Debwar said...

1. Tell him he was still awake when you went to bed. Would he know any different?

2. Why do you bother arguing with him? You could just walk out the door and keep going, he's not going to be able to follow you.

3. Get smoke alarms installed.

I know, easier said than done.

Paula said...

I very much agree with Gin. Tehy can drink, they can clean up after themselves and even more so watch out for themselves. If they cant, it is their problem, not mine. I have stopped long ago to be submissve, to obey and enable. NO WAY. Full stop. Keep you in my thoughts. Paula

DogLover said...

I can't agree with Aims' final sentence about June's comment.

It's Rosiero's choice and we shouldn't try to make it for her.

Daphne Wayne-Bough said...

Can the social services help? The mental health people?

Nechtan said...

Hi Rosiero,

Its a difficult situation as it would appear Greg is never in a state for discussion. Under the influence there is no chance of reason In between waking and the first few drinks no doubt he will be on the defence and although doing a good job of hiding it there is probably shame behind that. I feel for you as I cannot see a way for you to get your feelings across the longer this goes on. I just hope by whatever means things change for you as you deserve better than this.

All the best

Nechtan

laurie said...

im with nechtan. you need to do things in your own time. i hope your own time comes soon, dear.

Millennium Housewife said...

Rosiero, these comments must be so hard to read, but perhaps might give everyone an insight into the no man's land you find yourself in. Of course you don't want this to be the life you lead, but to find the one you do want must happen in your own time. All of our opinions are just that, other people's opinions, we can be there for you but we can't know your life. Take strength in the amount of people walking your journey with you, and do everything in your own time. Thinking of you, MH xxxxxx

June said...

Just so you know my qualifications: my mother was an alcoholic until she died; my husband's father was an alcoholic until he died; my husband lived with an alcoholic wife until he left her.

Then I went to AA and got sober.

If nothing changes, nothing changes.

Crystal Jigsaw said...

I would be worrying, I'm worried for you. I imagine it's like having a child in the house.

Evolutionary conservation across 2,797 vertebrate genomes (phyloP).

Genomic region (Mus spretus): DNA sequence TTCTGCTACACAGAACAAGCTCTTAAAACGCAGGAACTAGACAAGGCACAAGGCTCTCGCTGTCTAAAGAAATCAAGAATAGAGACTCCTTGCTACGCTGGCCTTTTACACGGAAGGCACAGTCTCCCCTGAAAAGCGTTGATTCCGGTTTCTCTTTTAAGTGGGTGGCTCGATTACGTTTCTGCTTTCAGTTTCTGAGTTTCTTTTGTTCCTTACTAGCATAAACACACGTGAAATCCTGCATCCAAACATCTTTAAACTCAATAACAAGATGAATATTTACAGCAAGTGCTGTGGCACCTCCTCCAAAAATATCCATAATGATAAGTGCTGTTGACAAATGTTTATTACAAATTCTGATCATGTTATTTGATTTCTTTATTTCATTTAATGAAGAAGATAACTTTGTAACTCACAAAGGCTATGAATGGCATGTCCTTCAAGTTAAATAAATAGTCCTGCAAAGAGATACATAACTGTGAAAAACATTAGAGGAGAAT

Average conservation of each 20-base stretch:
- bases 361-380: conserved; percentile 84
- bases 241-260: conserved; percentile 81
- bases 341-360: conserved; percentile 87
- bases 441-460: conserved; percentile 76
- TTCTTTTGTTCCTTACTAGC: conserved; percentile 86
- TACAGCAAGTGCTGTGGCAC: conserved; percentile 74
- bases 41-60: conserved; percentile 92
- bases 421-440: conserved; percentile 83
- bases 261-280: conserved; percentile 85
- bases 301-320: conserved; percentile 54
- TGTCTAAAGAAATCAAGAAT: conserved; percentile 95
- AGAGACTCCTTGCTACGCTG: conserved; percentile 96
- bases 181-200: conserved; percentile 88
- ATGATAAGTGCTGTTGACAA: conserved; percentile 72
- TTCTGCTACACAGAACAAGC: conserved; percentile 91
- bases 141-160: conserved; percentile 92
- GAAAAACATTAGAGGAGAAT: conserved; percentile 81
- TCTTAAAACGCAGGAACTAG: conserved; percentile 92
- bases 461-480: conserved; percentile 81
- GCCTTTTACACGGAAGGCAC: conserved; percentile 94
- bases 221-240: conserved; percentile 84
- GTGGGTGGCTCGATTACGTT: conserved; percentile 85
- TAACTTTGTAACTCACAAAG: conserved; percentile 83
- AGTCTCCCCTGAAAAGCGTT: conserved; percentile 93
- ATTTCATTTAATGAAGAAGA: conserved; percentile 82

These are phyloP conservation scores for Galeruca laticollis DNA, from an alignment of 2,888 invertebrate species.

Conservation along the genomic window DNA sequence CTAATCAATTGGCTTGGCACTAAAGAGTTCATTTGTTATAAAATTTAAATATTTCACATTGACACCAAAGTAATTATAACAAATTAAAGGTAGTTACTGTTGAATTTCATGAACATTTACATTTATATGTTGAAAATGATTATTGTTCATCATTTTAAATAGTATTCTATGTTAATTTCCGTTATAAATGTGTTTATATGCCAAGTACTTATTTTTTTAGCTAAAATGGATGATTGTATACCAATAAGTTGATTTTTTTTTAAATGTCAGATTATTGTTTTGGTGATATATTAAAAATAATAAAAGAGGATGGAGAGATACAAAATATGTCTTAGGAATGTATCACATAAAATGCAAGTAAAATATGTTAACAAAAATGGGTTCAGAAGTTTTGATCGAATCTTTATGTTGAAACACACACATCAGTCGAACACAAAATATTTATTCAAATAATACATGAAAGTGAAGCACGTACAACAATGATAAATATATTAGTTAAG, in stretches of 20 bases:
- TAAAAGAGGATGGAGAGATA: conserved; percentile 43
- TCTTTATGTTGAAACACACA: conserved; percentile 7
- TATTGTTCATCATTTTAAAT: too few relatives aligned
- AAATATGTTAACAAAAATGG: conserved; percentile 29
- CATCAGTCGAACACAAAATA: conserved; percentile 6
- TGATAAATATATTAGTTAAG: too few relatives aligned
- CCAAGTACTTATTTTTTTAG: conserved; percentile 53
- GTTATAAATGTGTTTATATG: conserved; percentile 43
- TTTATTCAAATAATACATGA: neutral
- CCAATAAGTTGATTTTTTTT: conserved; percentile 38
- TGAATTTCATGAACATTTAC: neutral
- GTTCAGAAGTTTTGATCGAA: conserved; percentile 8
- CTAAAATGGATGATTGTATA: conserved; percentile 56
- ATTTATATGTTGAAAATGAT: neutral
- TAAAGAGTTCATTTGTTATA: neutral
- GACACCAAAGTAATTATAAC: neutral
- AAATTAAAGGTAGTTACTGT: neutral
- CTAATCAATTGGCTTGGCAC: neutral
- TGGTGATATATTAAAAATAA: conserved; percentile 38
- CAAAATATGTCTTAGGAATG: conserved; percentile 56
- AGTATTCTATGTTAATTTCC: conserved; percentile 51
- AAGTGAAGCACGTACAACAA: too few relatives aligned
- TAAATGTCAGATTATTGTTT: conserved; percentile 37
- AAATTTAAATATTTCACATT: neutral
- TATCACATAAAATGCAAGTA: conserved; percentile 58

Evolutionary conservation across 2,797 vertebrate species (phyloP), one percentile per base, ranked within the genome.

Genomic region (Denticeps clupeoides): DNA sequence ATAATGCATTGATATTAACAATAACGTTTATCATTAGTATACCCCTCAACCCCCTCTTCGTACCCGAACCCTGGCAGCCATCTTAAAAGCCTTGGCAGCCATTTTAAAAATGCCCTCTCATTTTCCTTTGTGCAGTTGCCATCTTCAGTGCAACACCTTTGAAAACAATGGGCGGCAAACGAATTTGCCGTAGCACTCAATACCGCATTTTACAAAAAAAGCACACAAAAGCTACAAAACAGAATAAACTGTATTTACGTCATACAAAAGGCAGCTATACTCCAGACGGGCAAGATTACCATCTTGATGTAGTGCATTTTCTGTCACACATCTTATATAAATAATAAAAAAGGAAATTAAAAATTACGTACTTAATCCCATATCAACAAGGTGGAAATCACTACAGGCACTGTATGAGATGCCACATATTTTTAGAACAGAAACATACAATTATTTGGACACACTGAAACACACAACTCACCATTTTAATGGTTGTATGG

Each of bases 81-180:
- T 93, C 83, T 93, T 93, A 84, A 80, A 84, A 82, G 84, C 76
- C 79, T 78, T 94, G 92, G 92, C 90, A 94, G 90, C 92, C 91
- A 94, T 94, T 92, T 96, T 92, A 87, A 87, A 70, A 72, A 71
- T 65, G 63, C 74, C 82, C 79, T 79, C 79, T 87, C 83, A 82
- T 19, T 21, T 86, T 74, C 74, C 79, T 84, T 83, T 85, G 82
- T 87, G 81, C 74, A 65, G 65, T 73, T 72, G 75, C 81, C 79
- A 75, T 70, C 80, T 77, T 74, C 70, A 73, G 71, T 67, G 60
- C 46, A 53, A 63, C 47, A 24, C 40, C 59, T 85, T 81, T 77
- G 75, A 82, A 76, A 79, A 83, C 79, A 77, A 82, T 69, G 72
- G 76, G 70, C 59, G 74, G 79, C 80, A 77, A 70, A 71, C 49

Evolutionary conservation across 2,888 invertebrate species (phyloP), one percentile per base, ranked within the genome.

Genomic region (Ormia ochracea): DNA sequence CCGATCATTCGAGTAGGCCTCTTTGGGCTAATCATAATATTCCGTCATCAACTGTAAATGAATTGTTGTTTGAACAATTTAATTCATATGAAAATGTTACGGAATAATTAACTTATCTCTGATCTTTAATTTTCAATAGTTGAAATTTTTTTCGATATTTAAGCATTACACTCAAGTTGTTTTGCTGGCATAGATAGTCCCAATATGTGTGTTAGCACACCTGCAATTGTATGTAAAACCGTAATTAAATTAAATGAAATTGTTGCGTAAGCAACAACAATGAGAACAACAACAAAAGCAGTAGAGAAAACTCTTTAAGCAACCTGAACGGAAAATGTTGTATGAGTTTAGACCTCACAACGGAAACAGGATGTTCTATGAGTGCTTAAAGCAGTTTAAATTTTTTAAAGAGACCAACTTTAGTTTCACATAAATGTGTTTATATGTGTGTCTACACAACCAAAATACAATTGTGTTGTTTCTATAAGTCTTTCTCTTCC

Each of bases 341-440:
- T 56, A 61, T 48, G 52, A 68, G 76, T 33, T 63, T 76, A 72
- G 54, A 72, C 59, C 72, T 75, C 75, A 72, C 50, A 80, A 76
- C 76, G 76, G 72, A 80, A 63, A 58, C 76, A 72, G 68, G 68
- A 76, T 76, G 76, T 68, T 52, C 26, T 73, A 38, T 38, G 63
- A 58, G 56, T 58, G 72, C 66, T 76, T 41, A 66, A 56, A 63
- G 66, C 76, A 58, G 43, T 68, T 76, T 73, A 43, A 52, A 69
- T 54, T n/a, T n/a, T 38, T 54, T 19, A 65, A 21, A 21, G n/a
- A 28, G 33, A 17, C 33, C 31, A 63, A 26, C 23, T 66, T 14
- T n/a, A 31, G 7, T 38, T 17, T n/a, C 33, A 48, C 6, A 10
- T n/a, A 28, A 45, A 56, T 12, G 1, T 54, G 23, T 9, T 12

Take care and think about what June has asked.

CJ xx

Ellen said...

Hi Roseiro, I'M just back from hols, but before going hid passports, valuables, my son's recent GCSE results under the floorboards, just in case the house went up whilst we were away - but it didn't. I went to my first AlAnon meeting (thanks to you) recently and came away with the word 'detachment', which I am sure you are very familiar with. Whilst you are in a situation where you feel unsafe do make sure that you have plenty of smoke alarms with working batteries. You are in my thoughts. Dx
ps As Millennium Housewife said, don't rush or feel pressurized to act hastily, you will work things out in your own time.

Addiction said...

If you need help you can contact Narconon Arrowhead. It is a long term program with a 76% success rate. They will help you in any way you need.

rosiescribble said...

That really is frightening. I applaud June's comment too but I'm not in a position to comment really, and these things are always more complicated than people realise. Thinking of you.

Strawberry Jam Anne said...

I have no experience of living with alcoholism Rosiero and I feel so much sympathy for you. I don't know how I would cope or what decisions I would make for myself in your circumstances. Your choices are hard but do try to put yourself first, especially once Kay goes to university. Live your life, it's not a rehearsal! A x

rosiero said...

Thank you all for your sympathetic comments. I am making some tough decisions right now and will execute them shortly. My main priority at the moment is seeing Kay off to university. After that, I shall have more time for me and my plans.